How to organize a “Take the PARCC Test” event

CPS has several models for public forums/discussions on testing. In this version, individuals take portions of the PARCC test and then discuss it. In another, the entire group tries some questions together.

In brief:

You need:

  • A place to hold the event.
  • Sponsors.
  • Publicity.

Before the event:

  • Try out the computers.
  • Recruit a moderator.

At the event:

  • Sign people in and give them name tags.
  • Give them CPS PARCC fact sheets.
  • Invite them to try one or more PARCC practice tests (Google “PARCC practice tests” to find them).
  • After an hour, stop and ask them what they think of the test.
  • Give everyone a chance to talk.
  • Schedule 45 minutes for discussion and 10 to 15 minutes on next steps.
  • Recruit those who want to join our effort to roll back testing.

Getting people to try out the PARCC test is a good way to start a conversation about the impact of standardized testing mandates.

The state Department of Elementary and Secondary Education wants to switch from MCAS to PARCC statewide in the spring of 2016. The original plan was to switch in 2015, but because of widespread resistance, the state gave local school committees the option of giving PARCC or MCAS just for 2015. They plan to make a final decision on MCAS vs PARCC in the fall of 2015.

If your district opted for PARCC, many parents will want to see what their children will be facing next spring. Even if your district is taking MCAS in 2015, parents may still want to know what the state is proposing for 2016.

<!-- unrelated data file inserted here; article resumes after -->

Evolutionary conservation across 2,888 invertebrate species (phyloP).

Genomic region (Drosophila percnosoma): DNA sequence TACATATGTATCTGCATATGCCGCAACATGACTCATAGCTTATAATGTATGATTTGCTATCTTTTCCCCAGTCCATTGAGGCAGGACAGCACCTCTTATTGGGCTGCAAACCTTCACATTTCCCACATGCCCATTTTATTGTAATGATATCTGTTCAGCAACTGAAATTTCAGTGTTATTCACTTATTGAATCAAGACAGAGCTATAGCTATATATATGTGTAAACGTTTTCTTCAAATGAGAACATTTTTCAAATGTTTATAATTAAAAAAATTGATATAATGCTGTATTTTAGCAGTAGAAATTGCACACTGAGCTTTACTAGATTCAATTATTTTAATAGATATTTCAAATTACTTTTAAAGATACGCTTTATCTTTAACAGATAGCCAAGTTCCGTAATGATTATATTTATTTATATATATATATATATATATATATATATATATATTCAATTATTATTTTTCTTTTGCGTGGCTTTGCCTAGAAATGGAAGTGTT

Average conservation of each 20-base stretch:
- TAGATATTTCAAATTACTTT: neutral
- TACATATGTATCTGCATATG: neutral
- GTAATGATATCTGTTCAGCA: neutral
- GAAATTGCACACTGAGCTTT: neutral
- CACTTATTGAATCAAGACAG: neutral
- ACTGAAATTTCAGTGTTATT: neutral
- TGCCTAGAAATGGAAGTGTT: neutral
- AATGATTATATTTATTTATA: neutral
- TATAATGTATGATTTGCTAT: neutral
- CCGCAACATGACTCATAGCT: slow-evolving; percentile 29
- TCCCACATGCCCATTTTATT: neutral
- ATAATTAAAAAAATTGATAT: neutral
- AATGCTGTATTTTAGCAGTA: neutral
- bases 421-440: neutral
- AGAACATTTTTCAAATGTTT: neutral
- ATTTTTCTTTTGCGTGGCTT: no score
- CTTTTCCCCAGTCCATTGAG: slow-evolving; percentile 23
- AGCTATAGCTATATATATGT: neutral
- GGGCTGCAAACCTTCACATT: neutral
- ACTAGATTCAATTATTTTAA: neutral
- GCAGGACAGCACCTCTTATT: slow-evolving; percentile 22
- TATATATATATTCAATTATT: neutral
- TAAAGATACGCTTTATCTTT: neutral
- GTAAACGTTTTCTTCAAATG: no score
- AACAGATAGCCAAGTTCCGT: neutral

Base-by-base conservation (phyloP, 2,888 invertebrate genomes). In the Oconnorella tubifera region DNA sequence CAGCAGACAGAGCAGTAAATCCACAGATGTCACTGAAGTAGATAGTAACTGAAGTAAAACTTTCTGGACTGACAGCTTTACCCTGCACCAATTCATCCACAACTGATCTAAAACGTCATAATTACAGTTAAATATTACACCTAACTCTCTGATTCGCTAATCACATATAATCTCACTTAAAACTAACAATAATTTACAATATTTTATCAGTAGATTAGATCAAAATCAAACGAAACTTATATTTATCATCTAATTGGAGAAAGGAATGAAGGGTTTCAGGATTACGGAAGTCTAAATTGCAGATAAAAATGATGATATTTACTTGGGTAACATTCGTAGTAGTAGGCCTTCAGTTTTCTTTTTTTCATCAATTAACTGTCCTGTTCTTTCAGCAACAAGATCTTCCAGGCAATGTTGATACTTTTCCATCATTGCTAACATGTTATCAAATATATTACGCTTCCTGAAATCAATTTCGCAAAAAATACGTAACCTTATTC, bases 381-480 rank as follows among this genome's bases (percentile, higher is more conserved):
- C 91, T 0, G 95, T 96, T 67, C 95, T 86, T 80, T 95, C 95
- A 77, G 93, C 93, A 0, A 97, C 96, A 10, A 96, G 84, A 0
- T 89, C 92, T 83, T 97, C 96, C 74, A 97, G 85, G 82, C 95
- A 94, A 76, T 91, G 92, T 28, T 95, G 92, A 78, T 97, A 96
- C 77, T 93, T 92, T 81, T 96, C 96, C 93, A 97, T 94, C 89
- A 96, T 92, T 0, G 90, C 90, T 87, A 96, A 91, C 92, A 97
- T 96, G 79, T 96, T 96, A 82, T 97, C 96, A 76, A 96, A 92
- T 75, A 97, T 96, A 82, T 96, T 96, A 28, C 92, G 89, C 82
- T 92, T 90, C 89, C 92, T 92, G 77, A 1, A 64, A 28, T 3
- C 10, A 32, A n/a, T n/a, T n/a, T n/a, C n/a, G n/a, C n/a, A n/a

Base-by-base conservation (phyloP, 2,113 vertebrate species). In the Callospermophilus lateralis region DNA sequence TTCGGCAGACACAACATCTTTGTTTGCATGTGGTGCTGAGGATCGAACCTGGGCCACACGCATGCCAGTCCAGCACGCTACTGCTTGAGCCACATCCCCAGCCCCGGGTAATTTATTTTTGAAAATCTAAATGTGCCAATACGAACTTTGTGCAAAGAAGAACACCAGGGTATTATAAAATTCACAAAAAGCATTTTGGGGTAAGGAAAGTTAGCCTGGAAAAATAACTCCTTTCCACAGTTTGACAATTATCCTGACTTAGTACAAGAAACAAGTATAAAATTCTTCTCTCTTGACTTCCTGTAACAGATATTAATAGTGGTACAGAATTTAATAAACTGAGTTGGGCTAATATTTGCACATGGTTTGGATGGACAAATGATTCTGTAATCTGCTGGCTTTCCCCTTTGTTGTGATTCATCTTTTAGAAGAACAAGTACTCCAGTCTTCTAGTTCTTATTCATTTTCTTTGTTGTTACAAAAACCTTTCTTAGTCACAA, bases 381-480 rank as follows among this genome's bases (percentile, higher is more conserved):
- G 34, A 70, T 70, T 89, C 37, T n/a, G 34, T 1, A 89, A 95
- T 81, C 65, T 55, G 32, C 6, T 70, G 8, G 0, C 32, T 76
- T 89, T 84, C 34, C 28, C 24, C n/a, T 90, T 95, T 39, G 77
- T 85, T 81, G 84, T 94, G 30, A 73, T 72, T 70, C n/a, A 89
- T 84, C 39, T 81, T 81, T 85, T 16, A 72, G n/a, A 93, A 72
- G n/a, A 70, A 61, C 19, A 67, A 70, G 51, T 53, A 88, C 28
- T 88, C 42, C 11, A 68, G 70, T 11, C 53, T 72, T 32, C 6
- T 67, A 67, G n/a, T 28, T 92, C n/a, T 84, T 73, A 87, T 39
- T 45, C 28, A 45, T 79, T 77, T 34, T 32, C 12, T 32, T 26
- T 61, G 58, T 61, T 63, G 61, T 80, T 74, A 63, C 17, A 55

The details:

You will need:

  • A place to hold the event, which can be a computer lab, or, if that’s not available, a meeting room with enough wireless bandwidth to allow many laptops to access the Internet.
  • As many co-sponsors as you can find.
  • A publicity plan.

PARCC has practice tests online, which you can find linked to http://www.parcconline.org/practice-tests. (Or Google “PARCC practice tests.”) Try a few questions.

Find one or more sponsoring groups. The events held so far were each sponsored by the local teachers union, one or more parent organizations, and/or the School Department. Your School Committee may agree to co-sponsor.

If the School Committee or School Department does not co-sponsor and you want to use a computer lab, you may need to pay custodial fees. But there may be another place with a bank of computers or good wifi service, perhaps a library or an adult education program.

Decide on a date and time. We have held sessions on Saturday mornings, but other times may be just as good.

Publicize the event through your local newspaper, but also use community blogs, parent email groups, Facebook pages, and other ways to invite people. Personal communications are more effective than a notice in the paper. Try to get both parents and teachers. Teachers know more about the real impact of high-stakes testing. Parents are less likely to be afraid to speak out, and they represent the interest of the people education is all about: students. Invite parents to bring their children to take the practice test with them.

Try to get older students to come, too.